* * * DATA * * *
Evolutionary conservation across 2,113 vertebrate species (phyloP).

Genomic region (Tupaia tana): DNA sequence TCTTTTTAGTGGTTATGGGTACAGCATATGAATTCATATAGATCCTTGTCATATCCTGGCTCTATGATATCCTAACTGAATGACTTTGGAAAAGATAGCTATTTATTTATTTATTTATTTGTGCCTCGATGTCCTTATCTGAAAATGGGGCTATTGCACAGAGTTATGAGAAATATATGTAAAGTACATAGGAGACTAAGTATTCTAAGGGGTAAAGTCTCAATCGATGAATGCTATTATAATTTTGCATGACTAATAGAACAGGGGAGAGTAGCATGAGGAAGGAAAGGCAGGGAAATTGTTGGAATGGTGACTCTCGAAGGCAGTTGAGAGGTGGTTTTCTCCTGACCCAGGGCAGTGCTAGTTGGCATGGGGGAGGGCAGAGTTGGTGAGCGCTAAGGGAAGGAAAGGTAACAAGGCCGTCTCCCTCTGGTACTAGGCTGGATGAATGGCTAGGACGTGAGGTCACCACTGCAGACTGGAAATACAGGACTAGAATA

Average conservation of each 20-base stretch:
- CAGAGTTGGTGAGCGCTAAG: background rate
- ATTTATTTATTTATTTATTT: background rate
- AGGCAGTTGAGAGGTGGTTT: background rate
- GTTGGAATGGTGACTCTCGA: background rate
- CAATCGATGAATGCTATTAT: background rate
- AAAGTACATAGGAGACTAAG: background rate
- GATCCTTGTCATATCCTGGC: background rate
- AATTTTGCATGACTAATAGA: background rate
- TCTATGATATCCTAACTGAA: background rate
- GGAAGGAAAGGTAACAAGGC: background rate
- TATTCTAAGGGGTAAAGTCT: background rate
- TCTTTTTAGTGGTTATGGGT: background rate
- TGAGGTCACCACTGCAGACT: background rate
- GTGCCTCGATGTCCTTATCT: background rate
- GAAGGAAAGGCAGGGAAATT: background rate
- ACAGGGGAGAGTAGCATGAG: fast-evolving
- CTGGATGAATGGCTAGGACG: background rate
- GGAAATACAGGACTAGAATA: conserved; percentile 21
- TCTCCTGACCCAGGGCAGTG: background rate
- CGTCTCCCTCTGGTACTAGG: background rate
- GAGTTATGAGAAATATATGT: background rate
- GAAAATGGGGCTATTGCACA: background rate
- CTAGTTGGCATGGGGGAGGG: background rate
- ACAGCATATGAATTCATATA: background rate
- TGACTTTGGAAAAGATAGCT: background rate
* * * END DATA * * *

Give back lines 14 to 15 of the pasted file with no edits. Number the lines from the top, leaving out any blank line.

- TATTCTAAGGGGTAAAGTCT: background rate
- TCTTTTTAGTGGTTATGGGT: background rate